Once we understood the design principles, we had lots of iterations. … It took us…632 versions to reach that final product. We had very different packaging. We didn’t have glass to start out with. … I’ll be the first one to say I was doubtful about the glass. … But the sound, the ting, the way it actually scoops out of the container. All of those things are exactly…part of the moment that this person who’s writing the letter was really looking for.
And we talked to over 1,000 consumers. … We were out in the Mall of America intersecting with consumers. We have a food truck, so we can drive anywhere in the city. And we’ll go out there, and we’ll meet with consumers… We will go to a farmers market…to get different consumer reactions to ultimately help us iterate to a better proposition. In year one, [we saw] $140 million dollars worth of sales.
Look at What Customers Do — Not What They Say
In the past…we surveyed a lot… We have shifted in the last couple of years to be much more about what [consumers] do…or looking at what they already buy. Those are much better predictors than what people say. And it’s not because people lie. It’s just hard for them to remember. Did they really purchase this 10 times last year, or one time? They mean well. They’re responding to their best recollection, but the reality is, a lot of times it’s not the the actual kind of thing.
We converted our Box Tops for education, which used to be…you clip the little cardboard piece out [and] you send that in… We made a big, bold step this year. We actually digitized it. Now you can scan your receipt, and get those points. One, that’s easier for consumers. But the flip side of that is that we’re getting all of those receipts. So we’re getting a chance to see what people are buying at the time when they buy our products. That’s a great opportunity, to this point of how we learn by what they’re actually doing, not what they’re saying they’re doing. We can see those receipts.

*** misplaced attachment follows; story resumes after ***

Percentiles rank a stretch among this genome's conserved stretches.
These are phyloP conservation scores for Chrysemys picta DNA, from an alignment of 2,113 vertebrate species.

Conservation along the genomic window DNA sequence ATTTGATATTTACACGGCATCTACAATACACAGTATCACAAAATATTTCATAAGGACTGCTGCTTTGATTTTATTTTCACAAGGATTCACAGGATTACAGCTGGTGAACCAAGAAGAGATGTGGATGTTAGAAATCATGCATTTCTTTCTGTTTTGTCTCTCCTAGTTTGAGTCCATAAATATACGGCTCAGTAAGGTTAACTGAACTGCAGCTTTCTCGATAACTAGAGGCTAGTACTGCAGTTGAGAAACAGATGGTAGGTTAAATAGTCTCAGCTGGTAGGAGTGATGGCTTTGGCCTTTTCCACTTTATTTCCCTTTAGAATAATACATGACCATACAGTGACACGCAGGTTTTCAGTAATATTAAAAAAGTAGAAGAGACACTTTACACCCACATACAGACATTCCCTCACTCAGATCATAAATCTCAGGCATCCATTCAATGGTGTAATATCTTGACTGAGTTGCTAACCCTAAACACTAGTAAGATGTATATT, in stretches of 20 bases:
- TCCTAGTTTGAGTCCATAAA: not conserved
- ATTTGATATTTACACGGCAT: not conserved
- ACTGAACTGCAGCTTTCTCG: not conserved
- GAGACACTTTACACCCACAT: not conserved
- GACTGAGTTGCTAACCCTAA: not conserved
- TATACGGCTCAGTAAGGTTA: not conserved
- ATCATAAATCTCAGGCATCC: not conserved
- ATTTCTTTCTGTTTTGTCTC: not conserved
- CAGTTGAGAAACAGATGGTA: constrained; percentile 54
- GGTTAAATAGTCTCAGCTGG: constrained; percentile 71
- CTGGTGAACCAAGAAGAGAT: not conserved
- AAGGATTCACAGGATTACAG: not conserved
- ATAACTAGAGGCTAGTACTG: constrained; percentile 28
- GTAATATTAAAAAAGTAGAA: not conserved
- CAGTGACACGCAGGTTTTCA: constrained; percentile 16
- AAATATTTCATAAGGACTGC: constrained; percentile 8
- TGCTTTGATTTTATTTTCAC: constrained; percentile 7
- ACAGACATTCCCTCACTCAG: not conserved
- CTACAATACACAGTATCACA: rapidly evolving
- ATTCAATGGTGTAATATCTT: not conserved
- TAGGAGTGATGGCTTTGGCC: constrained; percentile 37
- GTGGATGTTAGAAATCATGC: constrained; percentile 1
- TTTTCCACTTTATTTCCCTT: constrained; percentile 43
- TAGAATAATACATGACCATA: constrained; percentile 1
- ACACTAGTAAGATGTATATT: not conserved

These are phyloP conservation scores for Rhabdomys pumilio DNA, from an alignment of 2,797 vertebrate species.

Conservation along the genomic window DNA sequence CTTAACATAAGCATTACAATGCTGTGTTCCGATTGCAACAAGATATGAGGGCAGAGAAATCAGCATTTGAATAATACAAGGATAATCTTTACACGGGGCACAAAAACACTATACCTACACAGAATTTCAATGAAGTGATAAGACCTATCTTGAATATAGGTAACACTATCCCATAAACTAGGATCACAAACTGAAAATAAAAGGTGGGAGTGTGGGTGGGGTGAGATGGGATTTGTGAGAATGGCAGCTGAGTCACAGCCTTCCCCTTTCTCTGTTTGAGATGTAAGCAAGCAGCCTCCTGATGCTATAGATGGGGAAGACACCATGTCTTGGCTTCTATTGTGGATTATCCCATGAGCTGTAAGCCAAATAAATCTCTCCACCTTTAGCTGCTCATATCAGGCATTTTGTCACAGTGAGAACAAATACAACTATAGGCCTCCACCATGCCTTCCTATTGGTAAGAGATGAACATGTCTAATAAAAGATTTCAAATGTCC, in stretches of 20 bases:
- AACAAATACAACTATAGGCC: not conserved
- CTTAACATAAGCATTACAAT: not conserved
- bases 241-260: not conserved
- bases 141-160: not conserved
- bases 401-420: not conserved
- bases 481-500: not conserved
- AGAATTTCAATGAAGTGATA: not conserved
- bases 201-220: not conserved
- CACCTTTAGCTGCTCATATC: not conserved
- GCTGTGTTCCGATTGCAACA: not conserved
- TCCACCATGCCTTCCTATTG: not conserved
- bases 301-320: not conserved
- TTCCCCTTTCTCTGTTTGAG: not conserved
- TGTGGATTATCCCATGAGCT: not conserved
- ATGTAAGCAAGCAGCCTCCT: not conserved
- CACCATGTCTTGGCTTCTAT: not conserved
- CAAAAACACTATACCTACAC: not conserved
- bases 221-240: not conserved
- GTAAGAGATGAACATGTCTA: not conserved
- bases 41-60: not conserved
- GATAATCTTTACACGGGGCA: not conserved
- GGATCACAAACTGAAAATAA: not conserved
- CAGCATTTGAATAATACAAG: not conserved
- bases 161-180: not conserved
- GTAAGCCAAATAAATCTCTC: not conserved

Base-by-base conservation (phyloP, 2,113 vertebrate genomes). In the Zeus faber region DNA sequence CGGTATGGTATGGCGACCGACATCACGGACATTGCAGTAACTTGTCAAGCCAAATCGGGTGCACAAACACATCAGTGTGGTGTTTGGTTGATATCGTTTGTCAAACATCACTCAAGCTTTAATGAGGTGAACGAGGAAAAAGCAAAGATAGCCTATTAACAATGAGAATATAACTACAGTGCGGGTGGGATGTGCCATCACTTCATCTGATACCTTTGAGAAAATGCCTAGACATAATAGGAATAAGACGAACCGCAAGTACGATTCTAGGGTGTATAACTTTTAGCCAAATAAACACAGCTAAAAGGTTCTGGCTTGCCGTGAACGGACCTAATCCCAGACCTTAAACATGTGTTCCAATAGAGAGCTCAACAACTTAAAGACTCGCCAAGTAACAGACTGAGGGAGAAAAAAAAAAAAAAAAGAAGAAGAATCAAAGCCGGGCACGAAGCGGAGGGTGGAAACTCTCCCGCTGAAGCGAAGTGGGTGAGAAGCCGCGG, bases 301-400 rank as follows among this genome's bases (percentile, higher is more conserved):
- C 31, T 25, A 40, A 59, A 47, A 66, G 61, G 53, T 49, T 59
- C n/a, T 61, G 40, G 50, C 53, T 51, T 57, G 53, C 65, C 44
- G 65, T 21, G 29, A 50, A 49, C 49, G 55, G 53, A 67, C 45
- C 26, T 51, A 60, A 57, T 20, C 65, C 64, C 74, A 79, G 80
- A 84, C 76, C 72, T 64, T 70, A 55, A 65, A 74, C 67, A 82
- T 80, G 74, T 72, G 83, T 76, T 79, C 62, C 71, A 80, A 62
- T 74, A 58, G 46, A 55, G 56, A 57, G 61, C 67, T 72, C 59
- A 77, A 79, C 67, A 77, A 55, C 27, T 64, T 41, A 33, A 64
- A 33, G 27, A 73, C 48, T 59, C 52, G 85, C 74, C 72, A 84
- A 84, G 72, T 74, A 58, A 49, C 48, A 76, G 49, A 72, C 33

In the first 14 weeks [after] we made that conversion, we had a million people upload receipts, and that was four million receipts. … And all that data and insight is helpful for us… We’re getting real facts, real data to help us transform…
Find Ways to Reinforce Your Brand’s Purpose
Purpose is critical at the brand level, as well as at the enterprise level. But it’s not what you say, it’s what you do that really matters. … A great example of one of our brands and its purpose [is] Cheerios. … Cheerios’ purpose is about bringing positivity to the world. … Boomers feel good about eating Cheerios. We think it’s about positivity. How do we bring that forward [to a younger demographic]? And we realized who better than Ellen [DeGeneres] to bring positivity about the product out to her audiences? We kind of think of her…as the human Cheerio.
So we did a campaign with her called Good Goes Round. It’s all about paying it forward and being positive. We had a million acts of good, and her audience members sent those in. … We were the first package that ever had Ellen’s picture on it. People did wonderful acts of good. We helped support that and bring that mission to life. It’s a great example of the product’s purpose. [It] is about positivity.